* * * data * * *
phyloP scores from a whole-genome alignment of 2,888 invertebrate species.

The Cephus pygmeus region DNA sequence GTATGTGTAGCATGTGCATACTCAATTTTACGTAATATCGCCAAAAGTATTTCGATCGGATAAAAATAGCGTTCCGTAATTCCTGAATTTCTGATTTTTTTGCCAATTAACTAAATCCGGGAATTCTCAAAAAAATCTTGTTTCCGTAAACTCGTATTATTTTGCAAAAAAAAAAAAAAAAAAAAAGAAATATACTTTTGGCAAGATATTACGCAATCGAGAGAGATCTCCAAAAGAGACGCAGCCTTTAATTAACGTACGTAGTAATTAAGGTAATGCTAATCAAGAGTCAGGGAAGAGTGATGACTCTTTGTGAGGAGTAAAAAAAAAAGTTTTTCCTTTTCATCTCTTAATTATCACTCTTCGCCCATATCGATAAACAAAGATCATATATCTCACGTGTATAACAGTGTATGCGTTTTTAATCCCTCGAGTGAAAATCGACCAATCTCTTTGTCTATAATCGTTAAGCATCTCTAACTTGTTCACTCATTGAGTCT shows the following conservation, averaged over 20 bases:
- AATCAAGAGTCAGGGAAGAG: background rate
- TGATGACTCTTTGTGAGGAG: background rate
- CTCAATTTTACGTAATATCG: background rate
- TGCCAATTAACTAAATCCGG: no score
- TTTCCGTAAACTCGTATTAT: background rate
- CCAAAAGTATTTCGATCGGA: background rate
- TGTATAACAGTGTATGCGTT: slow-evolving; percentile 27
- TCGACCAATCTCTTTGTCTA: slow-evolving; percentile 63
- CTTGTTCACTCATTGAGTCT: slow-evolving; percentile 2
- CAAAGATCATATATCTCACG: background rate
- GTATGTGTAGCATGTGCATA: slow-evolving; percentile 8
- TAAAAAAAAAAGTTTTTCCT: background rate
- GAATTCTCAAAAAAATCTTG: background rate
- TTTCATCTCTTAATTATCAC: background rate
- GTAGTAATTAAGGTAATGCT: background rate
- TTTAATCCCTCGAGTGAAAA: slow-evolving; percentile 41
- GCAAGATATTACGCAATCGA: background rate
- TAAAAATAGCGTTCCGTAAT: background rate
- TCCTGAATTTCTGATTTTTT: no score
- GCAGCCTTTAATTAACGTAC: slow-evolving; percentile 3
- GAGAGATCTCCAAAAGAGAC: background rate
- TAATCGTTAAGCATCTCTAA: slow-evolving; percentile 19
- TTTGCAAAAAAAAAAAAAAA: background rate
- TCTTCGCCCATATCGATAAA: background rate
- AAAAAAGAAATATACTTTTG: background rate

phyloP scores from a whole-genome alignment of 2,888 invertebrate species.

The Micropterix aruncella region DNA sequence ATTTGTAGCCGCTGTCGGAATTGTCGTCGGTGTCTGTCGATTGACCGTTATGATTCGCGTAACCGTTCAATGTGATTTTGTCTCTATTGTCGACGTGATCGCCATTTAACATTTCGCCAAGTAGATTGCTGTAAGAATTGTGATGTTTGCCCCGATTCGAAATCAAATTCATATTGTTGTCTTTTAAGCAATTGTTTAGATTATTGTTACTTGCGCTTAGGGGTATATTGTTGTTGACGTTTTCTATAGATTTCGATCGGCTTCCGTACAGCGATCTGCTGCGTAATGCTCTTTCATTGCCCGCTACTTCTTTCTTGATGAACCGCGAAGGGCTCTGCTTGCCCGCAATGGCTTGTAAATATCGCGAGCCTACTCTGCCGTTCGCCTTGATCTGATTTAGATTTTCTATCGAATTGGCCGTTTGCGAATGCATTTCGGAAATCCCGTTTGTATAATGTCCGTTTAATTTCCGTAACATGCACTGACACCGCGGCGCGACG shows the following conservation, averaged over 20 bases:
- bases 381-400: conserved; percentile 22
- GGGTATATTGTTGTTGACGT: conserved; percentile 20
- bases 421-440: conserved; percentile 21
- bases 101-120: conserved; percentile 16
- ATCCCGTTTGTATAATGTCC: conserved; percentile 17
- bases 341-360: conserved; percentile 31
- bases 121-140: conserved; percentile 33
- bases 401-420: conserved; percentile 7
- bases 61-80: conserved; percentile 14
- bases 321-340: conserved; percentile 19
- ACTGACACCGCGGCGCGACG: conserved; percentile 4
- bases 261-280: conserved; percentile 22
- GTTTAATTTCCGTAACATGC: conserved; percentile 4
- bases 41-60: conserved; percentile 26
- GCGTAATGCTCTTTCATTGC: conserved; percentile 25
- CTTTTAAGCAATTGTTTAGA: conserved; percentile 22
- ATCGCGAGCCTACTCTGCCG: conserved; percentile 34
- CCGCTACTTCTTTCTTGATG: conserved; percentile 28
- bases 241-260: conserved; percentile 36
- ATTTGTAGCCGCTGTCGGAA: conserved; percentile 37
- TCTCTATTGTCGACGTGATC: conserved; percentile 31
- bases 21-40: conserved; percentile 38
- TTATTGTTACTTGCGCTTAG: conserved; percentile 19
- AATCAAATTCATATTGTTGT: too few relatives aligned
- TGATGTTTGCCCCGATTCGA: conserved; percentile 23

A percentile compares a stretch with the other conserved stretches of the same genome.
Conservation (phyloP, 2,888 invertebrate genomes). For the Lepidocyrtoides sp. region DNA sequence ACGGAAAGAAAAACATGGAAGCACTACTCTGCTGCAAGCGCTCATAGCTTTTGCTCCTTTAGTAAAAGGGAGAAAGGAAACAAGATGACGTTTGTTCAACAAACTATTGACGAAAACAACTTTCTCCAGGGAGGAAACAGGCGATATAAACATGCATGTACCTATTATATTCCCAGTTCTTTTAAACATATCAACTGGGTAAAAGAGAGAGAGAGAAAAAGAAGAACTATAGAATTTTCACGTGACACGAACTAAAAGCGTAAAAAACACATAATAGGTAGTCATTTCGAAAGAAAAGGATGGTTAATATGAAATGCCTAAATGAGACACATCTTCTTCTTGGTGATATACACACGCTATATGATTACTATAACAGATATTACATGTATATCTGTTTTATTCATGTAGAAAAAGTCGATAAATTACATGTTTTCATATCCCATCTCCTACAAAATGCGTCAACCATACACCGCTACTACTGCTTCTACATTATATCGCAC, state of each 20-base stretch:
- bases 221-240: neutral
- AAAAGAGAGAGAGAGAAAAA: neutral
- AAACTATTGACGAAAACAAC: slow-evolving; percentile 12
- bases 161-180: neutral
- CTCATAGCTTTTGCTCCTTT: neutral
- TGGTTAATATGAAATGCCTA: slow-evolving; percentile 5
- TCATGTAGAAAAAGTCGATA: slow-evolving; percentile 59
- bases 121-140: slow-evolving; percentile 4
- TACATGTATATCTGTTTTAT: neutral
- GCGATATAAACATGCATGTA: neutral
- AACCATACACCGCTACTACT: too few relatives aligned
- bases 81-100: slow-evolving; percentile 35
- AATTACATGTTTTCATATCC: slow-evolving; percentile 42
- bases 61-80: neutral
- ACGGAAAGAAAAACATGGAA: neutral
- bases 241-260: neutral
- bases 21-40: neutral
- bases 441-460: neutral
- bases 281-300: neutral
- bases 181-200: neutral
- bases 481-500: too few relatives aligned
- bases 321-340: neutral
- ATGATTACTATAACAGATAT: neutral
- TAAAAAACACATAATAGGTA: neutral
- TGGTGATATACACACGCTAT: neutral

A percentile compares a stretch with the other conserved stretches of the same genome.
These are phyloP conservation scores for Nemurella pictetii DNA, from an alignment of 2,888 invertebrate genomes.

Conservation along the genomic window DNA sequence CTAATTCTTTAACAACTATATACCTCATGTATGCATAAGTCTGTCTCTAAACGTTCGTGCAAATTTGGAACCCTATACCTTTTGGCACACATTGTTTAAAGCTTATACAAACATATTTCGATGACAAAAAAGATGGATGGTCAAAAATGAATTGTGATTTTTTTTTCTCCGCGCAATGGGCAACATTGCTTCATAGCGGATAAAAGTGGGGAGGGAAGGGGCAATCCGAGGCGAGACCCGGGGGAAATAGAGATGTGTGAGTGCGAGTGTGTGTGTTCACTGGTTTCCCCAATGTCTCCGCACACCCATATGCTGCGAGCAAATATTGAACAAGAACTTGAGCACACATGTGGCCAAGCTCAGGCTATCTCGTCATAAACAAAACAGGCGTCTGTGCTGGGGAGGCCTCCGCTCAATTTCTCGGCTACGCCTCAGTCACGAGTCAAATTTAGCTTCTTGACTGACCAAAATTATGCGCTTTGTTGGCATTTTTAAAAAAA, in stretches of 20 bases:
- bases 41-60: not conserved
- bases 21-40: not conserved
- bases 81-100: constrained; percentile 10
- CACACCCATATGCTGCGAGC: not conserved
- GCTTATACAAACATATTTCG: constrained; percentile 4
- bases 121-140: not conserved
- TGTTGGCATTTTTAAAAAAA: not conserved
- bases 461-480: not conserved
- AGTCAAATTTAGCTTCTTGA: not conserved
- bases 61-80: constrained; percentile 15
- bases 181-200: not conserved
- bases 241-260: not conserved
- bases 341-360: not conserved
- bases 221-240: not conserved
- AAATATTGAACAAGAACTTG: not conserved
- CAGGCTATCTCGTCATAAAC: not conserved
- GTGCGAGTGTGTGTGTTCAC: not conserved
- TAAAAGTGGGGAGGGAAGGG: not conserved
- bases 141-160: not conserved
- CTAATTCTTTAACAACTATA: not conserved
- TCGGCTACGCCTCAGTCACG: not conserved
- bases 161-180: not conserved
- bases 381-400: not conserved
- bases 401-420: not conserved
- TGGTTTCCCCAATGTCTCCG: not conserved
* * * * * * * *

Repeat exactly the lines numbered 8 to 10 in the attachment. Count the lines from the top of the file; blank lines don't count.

- CCAAAAGTATTTCGATCGGA: background rate
- TGTATAACAGTGTATGCGTT: slow-evolving; percentile 27
- TCGACCAATCTCTTTGTCTA: slow-evolving; percentile 63